The Mild Ones
The Harley glides toward us where we sit—
McDonald’s driveway. I don't want to hit
The guy, but I can't really tell if he
Is turning. Why no signal? Mystery.
He's close enough that I can see him well—
An “older” gentleman (not hard to tell:
His frame is bent and slender, and his face
Reveals his years.) Oh, it is no disgrace
To carry all the history that he does.
In fact, I somewhat sympathize because
I bear a half a dozen decades, too—
Okay, it's seven—more than just a few.
This Harley guy seems out of place upon
His fine machine. No Marlon Brando, he.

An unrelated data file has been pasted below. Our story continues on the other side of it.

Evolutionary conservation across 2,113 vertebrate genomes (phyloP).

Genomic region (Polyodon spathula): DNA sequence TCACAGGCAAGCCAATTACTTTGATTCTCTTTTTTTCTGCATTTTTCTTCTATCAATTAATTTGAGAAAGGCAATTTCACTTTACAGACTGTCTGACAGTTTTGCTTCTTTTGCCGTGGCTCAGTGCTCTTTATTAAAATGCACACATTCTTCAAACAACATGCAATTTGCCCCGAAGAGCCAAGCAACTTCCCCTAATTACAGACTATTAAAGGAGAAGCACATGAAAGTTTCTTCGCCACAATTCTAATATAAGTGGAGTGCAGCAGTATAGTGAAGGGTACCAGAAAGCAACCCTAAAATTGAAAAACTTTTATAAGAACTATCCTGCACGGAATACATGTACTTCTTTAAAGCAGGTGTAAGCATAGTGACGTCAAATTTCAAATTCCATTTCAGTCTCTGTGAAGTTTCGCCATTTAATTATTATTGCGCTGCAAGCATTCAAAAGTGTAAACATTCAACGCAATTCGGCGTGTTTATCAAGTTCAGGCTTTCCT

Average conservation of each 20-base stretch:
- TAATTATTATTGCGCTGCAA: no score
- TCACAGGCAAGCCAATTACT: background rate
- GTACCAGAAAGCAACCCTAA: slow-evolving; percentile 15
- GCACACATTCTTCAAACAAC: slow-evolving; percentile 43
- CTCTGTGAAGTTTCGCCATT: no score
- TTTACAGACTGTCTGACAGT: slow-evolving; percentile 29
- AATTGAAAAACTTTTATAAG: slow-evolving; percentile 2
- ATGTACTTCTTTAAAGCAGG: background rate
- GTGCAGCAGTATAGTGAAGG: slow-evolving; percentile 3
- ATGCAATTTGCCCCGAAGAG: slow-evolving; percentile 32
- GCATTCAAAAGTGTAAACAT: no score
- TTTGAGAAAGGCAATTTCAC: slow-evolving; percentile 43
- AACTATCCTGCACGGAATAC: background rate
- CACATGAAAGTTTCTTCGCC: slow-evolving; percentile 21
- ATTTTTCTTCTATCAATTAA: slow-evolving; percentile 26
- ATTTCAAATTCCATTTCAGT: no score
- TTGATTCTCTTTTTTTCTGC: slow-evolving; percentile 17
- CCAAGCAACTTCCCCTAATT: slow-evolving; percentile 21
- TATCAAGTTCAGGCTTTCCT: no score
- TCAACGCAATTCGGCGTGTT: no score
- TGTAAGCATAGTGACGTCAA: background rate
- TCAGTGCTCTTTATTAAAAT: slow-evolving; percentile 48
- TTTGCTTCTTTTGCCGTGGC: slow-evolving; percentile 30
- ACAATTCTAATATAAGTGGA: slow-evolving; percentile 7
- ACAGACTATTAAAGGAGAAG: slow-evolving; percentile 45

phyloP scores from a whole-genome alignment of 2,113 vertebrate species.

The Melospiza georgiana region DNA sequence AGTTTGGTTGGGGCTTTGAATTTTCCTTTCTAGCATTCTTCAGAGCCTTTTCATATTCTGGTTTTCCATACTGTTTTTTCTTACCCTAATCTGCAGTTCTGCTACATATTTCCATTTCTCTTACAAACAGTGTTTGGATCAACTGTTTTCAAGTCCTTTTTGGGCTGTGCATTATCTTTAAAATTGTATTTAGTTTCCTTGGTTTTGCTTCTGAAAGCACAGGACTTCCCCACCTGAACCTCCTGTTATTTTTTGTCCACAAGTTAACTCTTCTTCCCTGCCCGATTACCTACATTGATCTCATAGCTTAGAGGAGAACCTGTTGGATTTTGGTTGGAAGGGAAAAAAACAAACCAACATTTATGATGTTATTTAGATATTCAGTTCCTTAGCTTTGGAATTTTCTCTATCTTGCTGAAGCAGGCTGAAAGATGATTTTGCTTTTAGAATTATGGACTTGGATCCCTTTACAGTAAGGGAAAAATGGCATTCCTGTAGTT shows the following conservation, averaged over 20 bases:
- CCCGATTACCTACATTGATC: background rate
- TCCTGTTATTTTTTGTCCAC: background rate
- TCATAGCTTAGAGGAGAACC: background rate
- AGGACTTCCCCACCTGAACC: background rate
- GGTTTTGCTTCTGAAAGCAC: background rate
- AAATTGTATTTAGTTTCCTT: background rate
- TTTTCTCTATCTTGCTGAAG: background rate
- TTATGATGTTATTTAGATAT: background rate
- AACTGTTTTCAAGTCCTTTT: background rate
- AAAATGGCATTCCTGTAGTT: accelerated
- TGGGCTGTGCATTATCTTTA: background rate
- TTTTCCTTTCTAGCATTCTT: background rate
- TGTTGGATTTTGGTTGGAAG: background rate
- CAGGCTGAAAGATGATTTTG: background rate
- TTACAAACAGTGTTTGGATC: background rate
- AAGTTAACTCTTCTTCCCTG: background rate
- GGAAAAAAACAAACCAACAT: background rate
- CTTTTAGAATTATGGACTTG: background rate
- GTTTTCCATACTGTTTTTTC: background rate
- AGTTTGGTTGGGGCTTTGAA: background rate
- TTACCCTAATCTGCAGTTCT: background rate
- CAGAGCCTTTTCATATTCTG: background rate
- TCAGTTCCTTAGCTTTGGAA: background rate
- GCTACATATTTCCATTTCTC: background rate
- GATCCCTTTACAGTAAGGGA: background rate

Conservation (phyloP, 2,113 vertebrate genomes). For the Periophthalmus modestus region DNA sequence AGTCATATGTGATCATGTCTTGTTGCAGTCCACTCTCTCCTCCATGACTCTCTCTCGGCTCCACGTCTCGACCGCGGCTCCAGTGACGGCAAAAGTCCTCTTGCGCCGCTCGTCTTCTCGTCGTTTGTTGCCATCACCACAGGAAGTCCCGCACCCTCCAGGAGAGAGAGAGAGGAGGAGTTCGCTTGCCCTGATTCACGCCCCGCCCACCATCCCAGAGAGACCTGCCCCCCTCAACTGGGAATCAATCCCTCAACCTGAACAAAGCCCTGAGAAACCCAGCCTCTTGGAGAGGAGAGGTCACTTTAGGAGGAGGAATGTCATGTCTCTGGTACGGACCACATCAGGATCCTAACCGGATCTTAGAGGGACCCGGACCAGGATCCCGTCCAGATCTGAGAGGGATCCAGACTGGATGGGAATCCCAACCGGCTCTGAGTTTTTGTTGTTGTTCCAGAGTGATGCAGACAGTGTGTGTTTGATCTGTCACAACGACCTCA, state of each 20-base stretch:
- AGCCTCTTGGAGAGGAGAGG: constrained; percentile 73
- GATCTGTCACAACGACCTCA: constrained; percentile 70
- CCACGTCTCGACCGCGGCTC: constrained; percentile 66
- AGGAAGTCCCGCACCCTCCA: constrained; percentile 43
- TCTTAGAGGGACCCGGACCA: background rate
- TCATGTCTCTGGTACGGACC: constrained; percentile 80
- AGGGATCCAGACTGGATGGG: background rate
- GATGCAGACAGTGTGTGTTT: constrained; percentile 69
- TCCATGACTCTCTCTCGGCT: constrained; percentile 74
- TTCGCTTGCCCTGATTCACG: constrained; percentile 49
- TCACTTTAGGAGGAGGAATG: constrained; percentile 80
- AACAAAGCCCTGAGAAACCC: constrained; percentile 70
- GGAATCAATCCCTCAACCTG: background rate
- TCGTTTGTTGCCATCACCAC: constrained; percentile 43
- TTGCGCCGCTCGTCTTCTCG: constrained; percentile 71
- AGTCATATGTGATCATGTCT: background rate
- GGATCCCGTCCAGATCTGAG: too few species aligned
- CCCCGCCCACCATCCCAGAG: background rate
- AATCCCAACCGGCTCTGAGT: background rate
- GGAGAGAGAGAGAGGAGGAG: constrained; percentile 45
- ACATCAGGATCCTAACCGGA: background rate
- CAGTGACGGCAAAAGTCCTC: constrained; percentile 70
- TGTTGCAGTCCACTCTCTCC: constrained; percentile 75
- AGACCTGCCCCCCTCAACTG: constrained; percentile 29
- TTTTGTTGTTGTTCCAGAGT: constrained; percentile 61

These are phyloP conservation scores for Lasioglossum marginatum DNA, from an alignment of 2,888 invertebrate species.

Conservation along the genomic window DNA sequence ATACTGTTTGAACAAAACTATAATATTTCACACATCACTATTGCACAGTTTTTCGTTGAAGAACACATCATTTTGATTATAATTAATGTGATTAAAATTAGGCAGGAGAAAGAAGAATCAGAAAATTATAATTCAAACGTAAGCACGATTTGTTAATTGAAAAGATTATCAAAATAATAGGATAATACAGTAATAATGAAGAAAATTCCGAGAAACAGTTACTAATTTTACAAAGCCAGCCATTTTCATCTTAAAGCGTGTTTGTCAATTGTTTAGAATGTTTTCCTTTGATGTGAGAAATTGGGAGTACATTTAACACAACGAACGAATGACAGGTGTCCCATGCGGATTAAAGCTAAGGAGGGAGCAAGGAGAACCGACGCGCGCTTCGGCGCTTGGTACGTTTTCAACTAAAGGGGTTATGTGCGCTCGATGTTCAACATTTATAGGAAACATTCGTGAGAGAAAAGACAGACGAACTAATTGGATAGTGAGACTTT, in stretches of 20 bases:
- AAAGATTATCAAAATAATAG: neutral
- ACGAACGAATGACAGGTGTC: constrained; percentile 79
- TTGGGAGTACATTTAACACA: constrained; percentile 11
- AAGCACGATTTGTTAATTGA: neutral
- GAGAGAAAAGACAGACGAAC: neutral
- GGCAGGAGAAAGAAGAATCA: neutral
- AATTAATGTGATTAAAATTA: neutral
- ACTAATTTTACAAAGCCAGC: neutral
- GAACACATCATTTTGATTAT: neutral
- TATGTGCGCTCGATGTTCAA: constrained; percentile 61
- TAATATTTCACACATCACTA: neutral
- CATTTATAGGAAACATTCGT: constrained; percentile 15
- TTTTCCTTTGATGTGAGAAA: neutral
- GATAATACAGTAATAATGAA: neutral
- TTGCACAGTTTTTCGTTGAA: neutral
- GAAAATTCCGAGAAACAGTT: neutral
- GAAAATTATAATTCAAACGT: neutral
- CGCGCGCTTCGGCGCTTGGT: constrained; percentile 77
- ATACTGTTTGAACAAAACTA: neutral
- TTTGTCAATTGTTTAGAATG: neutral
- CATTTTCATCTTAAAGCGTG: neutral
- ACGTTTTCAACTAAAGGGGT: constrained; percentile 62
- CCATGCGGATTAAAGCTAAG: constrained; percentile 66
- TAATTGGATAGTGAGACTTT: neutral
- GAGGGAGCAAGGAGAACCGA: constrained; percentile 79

No wildness lingers near him. Now I see
He does desire to turn, and as he leans
Into the thing, I see his faded jeans,
His faded face, his jacket scuffed with age—
Perhaps a wipeout now and then? It's tough to gauge.
He gives us both a feeble look as he
Slides past—a wrinkled face, a white goatee.
And then he's in our mirror, then he’s gone,
We turn out in the road—and then drive on.
Oh, Time defeats us in our weary wars,
Transforming us into a mouse that roars.
Wrote her that she was terrific,
But I wrote in hieroglyphic.
She replied, “Be more specific.”
So I did—I’m so prolific.
Dumped me fast—oh, so horrific!
Told me I was soporific—
So I cruised the vast Pacific,
Not for reasons scientific,
Seeking life more beatific.
Shakespeare Couplet: Romeo and Juliet
To Friar Lawrence hies our Romeo.
He tells the Friar what he needs to know. (2.3)